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The case for drug testing your employees


Jackie Calmes reports for the New York Times that employers are having a hard time finding people who can pass a drug test. And Andy Cush says at Gawker that he has a simple solution: Stop drug testing employees altogether.

But there's actually a good case for drug testing employees: A 2014 study by Notre Dame economist Abigail Wozniak suggested it can prevent racial disparities in the labor force, because employers often wrongly assume minority applicants are more likely to be drug users — and not hire them — without a drug test.

Wozniak evaluated the idea by looking at states' policies for drug testing. She found that states with laws that encourage the tests have 7 to 10 percent more low-skilled black men working in high-testing industries than all states with no such law, and 30 percent more low-skilled black men working in high-testing industries than states that discourage the practice. But white women appear to lose out through more drug testing, since, according to the study, employers may substitute black workers with them.

Wozniak acknowledged more research is needed on the issue. (This was not a randomized controlled trial, for one.) But her results were promising for black workers.

Drug testing, then, could help solve one of the big racial issues of our time: prejudice in the workplace. In a 2003 study, researchers sent out otherwise identical resumes using stereotypical white and stereotypical black names; the participants with "white" names were 50 percent more likely to be called back for interviews. And this study is only a couple of many more examples.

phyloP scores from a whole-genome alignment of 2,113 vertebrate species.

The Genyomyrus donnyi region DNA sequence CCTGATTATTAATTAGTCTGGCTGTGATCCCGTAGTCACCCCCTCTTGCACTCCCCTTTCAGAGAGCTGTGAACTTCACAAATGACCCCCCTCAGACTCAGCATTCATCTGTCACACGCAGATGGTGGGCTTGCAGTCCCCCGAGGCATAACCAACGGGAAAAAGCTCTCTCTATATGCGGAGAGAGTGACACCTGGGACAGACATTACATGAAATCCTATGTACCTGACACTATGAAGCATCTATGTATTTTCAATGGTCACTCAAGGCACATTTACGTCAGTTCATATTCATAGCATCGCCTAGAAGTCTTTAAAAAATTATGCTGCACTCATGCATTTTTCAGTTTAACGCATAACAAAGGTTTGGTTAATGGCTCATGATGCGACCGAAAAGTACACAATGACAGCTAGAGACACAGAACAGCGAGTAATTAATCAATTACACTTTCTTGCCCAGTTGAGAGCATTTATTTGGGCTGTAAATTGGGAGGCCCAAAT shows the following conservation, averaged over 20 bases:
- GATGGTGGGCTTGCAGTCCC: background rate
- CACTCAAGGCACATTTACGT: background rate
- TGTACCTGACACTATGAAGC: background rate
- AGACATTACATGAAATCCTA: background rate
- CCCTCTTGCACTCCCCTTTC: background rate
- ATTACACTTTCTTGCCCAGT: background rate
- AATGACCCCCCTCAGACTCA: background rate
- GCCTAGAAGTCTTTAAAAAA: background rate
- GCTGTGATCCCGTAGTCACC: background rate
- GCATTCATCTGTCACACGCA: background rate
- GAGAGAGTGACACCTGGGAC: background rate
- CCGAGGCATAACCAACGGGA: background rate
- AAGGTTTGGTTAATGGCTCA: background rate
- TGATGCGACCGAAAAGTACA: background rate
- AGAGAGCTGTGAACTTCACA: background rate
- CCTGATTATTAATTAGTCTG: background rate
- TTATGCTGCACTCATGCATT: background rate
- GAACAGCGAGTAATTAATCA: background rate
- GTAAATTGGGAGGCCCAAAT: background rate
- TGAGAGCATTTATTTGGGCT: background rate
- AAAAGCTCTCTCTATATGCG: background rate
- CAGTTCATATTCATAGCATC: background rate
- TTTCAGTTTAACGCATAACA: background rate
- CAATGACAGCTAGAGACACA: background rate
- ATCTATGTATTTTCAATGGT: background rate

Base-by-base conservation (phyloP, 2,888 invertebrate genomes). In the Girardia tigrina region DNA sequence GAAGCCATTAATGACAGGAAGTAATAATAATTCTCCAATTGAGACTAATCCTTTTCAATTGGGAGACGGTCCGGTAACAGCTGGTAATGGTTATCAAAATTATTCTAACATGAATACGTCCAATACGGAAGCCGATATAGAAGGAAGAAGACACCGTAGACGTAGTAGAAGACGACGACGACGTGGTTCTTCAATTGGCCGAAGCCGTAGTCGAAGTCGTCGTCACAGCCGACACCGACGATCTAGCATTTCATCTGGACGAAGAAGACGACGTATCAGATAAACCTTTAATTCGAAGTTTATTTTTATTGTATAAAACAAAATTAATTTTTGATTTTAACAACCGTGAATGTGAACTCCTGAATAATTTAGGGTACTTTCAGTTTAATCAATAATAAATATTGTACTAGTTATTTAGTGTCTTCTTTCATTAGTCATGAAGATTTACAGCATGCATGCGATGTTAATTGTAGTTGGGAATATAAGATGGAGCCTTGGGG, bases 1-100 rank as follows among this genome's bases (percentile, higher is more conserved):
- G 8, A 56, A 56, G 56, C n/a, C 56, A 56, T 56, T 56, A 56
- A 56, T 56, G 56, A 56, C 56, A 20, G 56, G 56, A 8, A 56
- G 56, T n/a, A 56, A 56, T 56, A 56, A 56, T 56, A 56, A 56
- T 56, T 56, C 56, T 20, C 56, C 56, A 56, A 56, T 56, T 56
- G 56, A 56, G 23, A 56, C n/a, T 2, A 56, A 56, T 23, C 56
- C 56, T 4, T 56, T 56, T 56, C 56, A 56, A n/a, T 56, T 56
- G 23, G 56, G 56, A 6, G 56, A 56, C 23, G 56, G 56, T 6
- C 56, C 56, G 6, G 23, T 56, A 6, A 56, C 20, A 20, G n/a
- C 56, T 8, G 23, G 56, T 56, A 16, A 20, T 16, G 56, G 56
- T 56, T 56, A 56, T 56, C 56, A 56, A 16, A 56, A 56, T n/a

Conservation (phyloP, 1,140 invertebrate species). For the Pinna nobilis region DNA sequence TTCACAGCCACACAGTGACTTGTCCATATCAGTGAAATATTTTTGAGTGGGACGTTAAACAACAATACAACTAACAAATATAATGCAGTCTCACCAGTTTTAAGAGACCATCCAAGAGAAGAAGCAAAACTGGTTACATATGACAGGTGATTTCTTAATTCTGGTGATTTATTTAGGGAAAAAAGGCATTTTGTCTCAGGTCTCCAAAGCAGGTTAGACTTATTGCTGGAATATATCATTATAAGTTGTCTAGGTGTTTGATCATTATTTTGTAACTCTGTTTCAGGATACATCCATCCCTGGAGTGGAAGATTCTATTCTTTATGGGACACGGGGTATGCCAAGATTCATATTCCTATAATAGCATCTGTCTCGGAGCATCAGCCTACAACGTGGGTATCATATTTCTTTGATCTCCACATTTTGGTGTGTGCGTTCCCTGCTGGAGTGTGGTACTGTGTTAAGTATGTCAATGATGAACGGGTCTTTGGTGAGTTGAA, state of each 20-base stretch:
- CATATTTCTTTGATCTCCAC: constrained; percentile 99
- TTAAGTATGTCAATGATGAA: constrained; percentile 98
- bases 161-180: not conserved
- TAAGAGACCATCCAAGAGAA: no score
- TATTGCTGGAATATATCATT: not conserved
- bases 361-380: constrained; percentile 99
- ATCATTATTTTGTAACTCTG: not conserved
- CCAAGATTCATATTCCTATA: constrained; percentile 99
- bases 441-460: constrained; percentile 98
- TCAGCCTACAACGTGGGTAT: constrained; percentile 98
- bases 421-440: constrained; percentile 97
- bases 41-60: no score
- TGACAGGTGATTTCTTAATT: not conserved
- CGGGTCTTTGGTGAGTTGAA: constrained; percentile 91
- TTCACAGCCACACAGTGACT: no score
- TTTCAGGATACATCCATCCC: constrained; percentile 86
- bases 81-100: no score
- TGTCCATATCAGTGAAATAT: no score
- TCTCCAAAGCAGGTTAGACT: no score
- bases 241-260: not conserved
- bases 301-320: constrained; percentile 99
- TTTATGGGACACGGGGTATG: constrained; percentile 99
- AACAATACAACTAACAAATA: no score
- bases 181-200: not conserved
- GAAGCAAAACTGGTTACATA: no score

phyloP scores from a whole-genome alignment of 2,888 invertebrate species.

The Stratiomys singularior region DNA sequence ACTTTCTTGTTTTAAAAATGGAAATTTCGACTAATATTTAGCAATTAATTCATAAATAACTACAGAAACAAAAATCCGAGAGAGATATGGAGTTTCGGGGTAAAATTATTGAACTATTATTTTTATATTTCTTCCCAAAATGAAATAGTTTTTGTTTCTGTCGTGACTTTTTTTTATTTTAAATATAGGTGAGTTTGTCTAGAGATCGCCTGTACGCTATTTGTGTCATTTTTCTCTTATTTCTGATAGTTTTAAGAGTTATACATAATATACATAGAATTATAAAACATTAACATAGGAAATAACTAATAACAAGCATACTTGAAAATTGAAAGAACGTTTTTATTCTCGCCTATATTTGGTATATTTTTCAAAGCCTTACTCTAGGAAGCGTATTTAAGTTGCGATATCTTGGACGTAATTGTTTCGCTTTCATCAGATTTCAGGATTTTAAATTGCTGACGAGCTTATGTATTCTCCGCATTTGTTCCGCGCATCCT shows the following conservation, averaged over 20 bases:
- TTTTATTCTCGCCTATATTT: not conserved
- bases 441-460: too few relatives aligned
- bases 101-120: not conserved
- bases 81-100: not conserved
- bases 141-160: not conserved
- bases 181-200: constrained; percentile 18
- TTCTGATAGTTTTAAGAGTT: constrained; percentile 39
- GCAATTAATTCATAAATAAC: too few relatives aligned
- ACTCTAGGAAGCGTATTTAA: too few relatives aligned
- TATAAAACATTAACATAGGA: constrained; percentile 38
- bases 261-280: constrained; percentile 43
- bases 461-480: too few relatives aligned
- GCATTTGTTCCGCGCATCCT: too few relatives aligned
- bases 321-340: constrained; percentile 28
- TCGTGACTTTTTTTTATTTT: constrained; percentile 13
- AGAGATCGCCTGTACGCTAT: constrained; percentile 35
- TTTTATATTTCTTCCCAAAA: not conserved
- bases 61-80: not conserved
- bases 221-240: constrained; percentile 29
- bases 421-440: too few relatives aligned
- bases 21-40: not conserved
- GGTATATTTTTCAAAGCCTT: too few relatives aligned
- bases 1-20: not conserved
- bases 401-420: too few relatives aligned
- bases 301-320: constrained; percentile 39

Drug testing a potential employee wouldn't stop many or even most of these cases of racial prejudice, since beliefs about race can go much deeper than drug use. But the tests may help.

This doesn't mean drug testing is the absolute best option for employers. It would be better if employers just stopped caring what employees do at home, and only took action if it actually caused issues in the workplace — if someone, for instance, showed up at work clearly drunk or high.

After all, caring so much about people using drugs at home, as the Times story shows, might mean giving up job candidates who are great despite their drug use. Even the FBI acknowledged this: In 2014, FBI Director James Comey suggested that the agency's policy of refusing marijuana users can block out potentially good hires. "I have to hire a great workforce to compete with those cyber criminals and some of those kids want to smoke weed on the way to the interview," Comey said, according to a report in the Wall Street Journal.

Perhaps the real lesson, then, is employers shouldn't make such a huge fuss about what people do in the privacy of their own homes. But as long as they do care, drug testing can at least help them target job applicants who really are using drugs, instead of working on racist assumptions.